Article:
Not long ago, I received an unusual text from an Orthodox Jewish friend of mine (we’ll call him Gerry). Gerry and I have been friends for a while, and he knows that I am a leader in the Messianic Jewish movement.

In his text, Gerry shared with me that it was recently discovered that a Christian man had disguised himself as an Orthodox Jew and secretly infiltrated Gerry’s Orthodox Jewish community. This “secret agent” lived and prayed with this community for about a year, with the clear intention of being “on the inside” to gain information and insight that could be used for evangelism aimed at Jewish people.

How do we know the intent of this “spy”? Because the “spy” was later featured in a recorded public presentation that was endorsed and sponsored by a well-known Christian ministry. No need to go searching for the presentation, it was later removed. But not before many in the Jewish community viewed the recorded presentation and responded with anger and a deep sense that they had been deceived and betrayed by this Christian man, and by extension, this particular Christian ministry. I was also told in a personal conversation with another leader in this particular Orthodox community that toward the end of his covert mission, this Christian man began directly evangelizing some younger members of this Orthodox Jewish community.

I’m sure that many of you who read the above account responded like I did when I first heard about this: with disgust. However, as followers of Yeshua who look to the New Testament writings as inspired Scripture, can we really be fully disassociated from such tactics? Don’t the writings and example of Paul advise us to “become like” the groups that we seek to reach and take on their behavior and lifestyles in order to win them to Christ? Getting more specific, doesn’t 1 Corinthians 9:19-23 inspire “chameleon-like” behavior that encourages Messiah-followers to pretend to be what we are not in order to convince others that Jesus is the Messiah? Here’s the text in question:

For though I am free from all, I have made myself a servant to all, that I might win more of them. To the Jews I became as a Jew, in order to win Jews. To those under the law I became as one under the law (though not being myself under the law) that I might win those under the law. To those outside the law I became as one outside the law (not being outside the law of God but under the law of Christ) that I might win those outside the law. To the weak I became weak, that I might win the weak. I have become all things to all people, that by all means I might save some. I do it all for the sake of the gospel, that I may share with them in its blessings. (ESV)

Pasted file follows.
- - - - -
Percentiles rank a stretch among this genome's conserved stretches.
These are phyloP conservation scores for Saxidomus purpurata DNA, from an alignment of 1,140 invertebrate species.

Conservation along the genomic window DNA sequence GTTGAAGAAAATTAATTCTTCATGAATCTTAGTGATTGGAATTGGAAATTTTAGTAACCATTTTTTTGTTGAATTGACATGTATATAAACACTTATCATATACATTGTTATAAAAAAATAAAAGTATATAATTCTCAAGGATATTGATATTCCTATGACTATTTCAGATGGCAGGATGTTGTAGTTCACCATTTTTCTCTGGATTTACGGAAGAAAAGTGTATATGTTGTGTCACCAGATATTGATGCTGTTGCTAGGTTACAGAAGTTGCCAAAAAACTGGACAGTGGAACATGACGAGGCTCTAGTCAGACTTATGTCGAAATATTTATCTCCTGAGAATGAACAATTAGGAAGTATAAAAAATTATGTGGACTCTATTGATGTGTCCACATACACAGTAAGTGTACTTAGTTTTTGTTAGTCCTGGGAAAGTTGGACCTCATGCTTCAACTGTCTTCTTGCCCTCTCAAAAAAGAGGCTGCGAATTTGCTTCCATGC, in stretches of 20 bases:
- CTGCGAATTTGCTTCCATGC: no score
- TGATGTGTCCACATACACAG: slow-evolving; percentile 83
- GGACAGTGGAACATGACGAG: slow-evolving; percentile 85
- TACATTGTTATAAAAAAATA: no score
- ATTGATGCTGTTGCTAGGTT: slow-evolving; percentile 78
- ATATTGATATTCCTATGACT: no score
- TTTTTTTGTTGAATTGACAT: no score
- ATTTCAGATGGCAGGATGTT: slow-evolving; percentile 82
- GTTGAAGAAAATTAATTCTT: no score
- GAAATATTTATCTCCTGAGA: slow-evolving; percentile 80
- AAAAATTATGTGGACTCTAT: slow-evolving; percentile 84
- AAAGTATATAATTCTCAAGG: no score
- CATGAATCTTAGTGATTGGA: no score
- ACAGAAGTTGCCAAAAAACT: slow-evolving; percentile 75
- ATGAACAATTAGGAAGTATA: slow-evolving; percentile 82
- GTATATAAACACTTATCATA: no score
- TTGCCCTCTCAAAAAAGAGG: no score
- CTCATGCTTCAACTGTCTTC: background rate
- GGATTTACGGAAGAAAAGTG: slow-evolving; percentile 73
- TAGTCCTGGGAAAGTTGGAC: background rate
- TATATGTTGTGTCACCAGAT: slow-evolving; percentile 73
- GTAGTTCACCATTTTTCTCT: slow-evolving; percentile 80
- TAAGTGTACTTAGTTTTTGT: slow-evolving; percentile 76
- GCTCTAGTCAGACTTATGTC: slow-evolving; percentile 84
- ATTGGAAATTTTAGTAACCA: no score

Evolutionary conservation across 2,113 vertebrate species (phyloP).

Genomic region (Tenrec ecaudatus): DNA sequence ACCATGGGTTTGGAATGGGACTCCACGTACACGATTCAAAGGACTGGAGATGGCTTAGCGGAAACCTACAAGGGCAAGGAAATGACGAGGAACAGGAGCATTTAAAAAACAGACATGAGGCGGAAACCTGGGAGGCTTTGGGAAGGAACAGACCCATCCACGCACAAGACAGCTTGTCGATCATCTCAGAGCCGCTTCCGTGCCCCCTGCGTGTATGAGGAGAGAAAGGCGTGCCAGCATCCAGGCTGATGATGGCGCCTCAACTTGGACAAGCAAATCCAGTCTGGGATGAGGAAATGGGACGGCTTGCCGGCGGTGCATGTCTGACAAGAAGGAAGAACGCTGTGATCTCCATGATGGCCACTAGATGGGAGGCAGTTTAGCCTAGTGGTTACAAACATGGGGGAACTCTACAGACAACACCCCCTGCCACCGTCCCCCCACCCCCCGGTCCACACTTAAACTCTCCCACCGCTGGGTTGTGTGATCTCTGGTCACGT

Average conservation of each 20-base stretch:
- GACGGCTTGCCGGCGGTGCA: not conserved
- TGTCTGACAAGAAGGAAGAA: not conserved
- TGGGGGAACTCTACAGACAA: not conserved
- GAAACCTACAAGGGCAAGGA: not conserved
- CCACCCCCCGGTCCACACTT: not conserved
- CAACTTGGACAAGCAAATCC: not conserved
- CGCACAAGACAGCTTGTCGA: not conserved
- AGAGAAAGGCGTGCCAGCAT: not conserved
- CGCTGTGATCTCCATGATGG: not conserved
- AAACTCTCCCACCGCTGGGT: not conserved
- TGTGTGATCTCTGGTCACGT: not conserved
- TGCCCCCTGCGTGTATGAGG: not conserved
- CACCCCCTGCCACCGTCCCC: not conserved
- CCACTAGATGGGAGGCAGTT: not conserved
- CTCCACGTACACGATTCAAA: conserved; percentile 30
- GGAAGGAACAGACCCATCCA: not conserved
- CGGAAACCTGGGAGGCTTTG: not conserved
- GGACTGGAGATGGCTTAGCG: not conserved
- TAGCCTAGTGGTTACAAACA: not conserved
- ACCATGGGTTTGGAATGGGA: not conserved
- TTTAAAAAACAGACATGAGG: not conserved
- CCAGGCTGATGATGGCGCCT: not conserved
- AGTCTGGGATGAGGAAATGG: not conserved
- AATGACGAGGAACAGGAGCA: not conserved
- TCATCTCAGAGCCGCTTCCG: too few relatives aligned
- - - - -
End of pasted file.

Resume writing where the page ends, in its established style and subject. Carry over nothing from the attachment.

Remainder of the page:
The prevailing Christian interpretation of this text understands Paul as adapting his “lifestyle” or “behavior” to fit into the context of those whom he was seeking to reach. In other words, when among Jews, Paul would act like a Torah-observant Jew. When among non-Jews, Paul would act like a non-Jew, etc. In this model, Paul would “mimic behavior outwardly in order to appear to share the inner values of the other, and thus to gain access and trust which might not otherwise be granted”. [1] For centuries, Christian interpreters have defended this evangelistic approach by stating that the “ends justify the means.” But is this acceptable? If this is the right way to understand Paul, doesn’t his evangelistic game plan amount to trickery and deception? If Paul played “dress up” to act like he was an “insider” wherever he was, though not truly sharing that community’s inner values, would not the real life behavior of the Christian “secret agent” at the beginning of this article be justifiable in Paul’s eyes?

Compounding the problems with the prevailing Christian reading of this text is the question of how Paul could actually “become like” (behaviorally speaking) those whom he sought to reach. To the lawless, would he become lawless? When seeking to reach idolaters, would he commit idolatry? In both cases, wouldn’t this require Paul to compromise some of the most basic instructions in his letters, which call for obedience and avoiding idolatry at all costs? Insisting that Paul took on the behavior of his audience would be parallel to supposing that Jesus took on the behavior of his audience, which included prostitutes and corrupt tax collectors. Nobody thinks that Jesus “became like” these folks in the sense that he took on their lifestyle.